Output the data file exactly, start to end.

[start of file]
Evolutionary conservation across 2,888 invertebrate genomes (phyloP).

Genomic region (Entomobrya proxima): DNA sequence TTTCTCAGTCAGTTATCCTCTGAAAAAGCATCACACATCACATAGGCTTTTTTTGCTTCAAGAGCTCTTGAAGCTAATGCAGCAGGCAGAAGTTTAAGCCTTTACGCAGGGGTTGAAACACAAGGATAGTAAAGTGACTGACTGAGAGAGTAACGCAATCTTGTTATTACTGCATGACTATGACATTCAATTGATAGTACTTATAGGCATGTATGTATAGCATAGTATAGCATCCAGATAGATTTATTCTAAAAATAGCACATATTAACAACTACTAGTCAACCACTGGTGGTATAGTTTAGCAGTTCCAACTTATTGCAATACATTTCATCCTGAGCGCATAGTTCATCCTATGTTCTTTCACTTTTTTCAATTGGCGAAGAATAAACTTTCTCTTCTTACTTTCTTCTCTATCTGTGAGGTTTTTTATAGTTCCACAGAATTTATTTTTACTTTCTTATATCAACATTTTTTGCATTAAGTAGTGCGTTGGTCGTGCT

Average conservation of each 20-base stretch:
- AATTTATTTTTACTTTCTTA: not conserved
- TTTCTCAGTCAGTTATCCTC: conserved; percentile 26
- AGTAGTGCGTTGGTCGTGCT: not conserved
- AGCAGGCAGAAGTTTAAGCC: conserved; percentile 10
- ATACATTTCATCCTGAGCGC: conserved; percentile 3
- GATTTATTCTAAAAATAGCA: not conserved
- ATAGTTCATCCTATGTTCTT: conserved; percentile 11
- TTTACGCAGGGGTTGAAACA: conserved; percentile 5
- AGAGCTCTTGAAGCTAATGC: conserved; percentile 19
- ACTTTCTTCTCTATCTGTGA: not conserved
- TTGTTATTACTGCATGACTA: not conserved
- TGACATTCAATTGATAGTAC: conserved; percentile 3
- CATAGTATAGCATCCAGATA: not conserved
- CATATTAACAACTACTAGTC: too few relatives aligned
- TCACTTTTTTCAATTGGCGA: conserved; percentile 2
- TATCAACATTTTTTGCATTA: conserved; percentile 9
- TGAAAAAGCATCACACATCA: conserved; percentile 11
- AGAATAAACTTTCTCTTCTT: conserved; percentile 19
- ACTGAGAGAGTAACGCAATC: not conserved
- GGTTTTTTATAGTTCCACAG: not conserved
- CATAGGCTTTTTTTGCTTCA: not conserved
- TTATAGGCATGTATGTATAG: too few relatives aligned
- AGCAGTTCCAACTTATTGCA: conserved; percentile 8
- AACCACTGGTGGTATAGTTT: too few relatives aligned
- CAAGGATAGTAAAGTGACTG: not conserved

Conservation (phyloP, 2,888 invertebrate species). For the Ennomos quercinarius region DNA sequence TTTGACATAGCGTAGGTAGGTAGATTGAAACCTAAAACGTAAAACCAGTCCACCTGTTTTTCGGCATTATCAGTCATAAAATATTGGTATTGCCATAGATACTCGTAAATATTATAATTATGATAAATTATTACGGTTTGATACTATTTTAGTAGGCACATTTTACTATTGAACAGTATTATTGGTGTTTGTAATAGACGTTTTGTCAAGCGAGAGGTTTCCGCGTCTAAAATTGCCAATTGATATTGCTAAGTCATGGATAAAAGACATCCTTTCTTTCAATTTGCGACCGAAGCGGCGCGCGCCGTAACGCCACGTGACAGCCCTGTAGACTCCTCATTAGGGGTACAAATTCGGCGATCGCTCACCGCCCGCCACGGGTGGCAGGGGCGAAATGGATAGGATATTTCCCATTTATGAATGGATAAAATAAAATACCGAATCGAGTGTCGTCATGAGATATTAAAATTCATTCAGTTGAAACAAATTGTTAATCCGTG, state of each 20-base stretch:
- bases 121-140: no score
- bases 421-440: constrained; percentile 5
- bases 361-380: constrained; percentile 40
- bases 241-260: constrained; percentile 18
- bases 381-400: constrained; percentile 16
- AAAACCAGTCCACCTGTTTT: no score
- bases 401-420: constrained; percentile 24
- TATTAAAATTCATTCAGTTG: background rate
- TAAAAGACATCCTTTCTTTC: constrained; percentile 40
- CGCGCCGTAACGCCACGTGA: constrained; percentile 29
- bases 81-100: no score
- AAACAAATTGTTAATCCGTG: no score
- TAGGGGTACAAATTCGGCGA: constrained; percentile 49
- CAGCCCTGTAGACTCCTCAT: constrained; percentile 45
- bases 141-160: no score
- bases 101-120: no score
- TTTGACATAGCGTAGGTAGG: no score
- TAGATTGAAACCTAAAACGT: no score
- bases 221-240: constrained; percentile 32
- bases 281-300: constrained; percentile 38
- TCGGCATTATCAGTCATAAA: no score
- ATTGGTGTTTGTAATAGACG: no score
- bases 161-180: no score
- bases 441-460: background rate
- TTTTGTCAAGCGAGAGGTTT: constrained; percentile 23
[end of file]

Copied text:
Evolutionary conservation across 2,888 invertebrate genomes (phyloP).

Genomic region (Entomobrya proxima): DNA sequence TTTCTCAGTCAGTTATCCTCTGAAAAAGCATCACACATCACATAGGCTTTTTTTGCTTCAAGAGCTCTTGAAGCTAATGCAGCAGGCAGAAGTTTAAGCCTTTACGCAGGGGTTGAAACACAAGGATAGTAAAGTGACTGACTGAGAGAGTAACGCAATCTTGTTATTACTGCATGACTATGACATTCAATTGATAGTACTTATAGGCATGTATGTATAGCATAGTATAGCATCCAGATAGATTTATTCTAAAAATAGCACATATTAACAACTACTAGTCAACCACTGGTGGTATAGTTTAGCAGTTCCAACTTATTGCAATACATTTCATCCTGAGCGCATAGTTCATCCTATGTTCTTTCACTTTTTTCAATTGGCGAAGAATAAACTTTCTCTTCTTACTTTCTTCTCTATCTGTGAGGTTTTTTATAGTTCCACAGAATTTATTTTTACTTTCTTATATCAACATTTTTTGCATTAAGTAGTGCGTTGGTCGTGCT

Average conservation of each 20-base stretch:
- AATTTATTTTTACTTTCTTA: not conserved
- TTTCTCAGTCAGTTATCCTC: conserved; percentile 26
- AGTAGTGCGTTGGTCGTGCT: not conserved
- AGCAGGCAGAAGTTTAAGCC: conserved; percentile 10
- ATACATTTCATCCTGAGCGC: conserved; percentile 3
- GATTTATTCTAAAAATAGCA: not conserved
- ATAGTTCATCCTATGTTCTT: conserved; percentile 11
- TTTACGCAGGGGTTGAAACA: conserved; percentile 5
- AGAGCTCTTGAAGCTAATGC: conserved; percentile 19
- ACTTTCTTCTCTATCTGTGA: not conserved
- TTGTTATTACTGCATGACTA: not conserved
- TGACATTCAATTGATAGTAC: conserved; percentile 3
- CATAGTATAGCATCCAGATA: not conserved
- CATATTAACAACTACTAGTC: too few relatives aligned
- TCACTTTTTTCAATTGGCGA: conserved; percentile 2
- TATCAACATTTTTTGCATTA: conserved; percentile 9
- TGAAAAAGCATCACACATCA: conserved; percentile 11
- AGAATAAACTTTCTCTTCTT: conserved; percentile 19
- ACTGAGAGAGTAACGCAATC: not conserved
- GGTTTTTTATAGTTCCACAG: not conserved
- CATAGGCTTTTTTTGCTTCA: not conserved
- TTATAGGCATGTATGTATAG: too few relatives aligned
- AGCAGTTCCAACTTATTGCA: conserved; percentile 8
- AACCACTGGTGGTATAGTTT: too few relatives aligned
- CAAGGATAGTAAAGTGACTG: not conserved

Conservation (phyloP, 2,888 invertebrate species). For the Ennomos quercinarius region DNA sequence TTTGACATAGCGTAGGTAGGTAGATTGAAACCTAAAACGTAAAACCAGTCCACCTGTTTTTCGGCATTATCAGTCATAAAATATTGGTATTGCCATAGATACTCGTAAATATTATAATTATGATAAATTATTACGGTTTGATACTATTTTAGTAGGCACATTTTACTATTGAACAGTATTATTGGTGTTTGTAATAGACGTTTTGTCAAGCGAGAGGTTTCCGCGTCTAAAATTGCCAATTGATATTGCTAAGTCATGGATAAAAGACATCCTTTCTTTCAATTTGCGACCGAAGCGGCGCGCGCCGTAACGCCACGTGACAGCCCTGTAGACTCCTCATTAGGGGTACAAATTCGGCGATCGCTCACCGCCCGCCACGGGTGGCAGGGGCGAAATGGATAGGATATTTCCCATTTATGAATGGATAAAATAAAATACCGAATCGAGTGTCGTCATGAGATATTAAAATTCATTCAGTTGAAACAAATTGTTAATCCGTG, state of each 20-base stretch:
- bases 121-140: no score
- bases 421-440: constrained; percentile 5
- bases 361-380: constrained; percentile 40
- bases 241-260: constrained; percentile 18
- bases 381-400: constrained; percentile 16
- AAAACCAGTCCACCTGTTTT: no score
- bases 401-420: constrained; percentile 24
- TATTAAAATTCATTCAGTTG: background rate
- TAAAAGACATCCTTTCTTTC: constrained; percentile 40
- CGCGCCGTAACGCCACGTGA: constrained; percentile 29
- bases 81-100: no score
- AAACAAATTGTTAATCCGTG: no score
- TAGGGGTACAAATTCGGCGA: constrained; percentile 49
- CAGCCCTGTAGACTCCTCAT: constrained; percentile 45
- bases 141-160: no score
- bases 101-120: no score
- TTTGACATAGCGTAGGTAGG: no score
- TAGATTGAAACCTAAAACGT: no score
- bases 221-240: constrained; percentile 32
- bases 281-300: constrained; percentile 38
- TCGGCATTATCAGTCATAAA: no score
- ATTGGTGTTTGTAATAGACG: no score
- bases 161-180: no score
- bases 441-460: background rate
- TTTTGTCAAGCGAGAGGTTT: constrained; percentile 23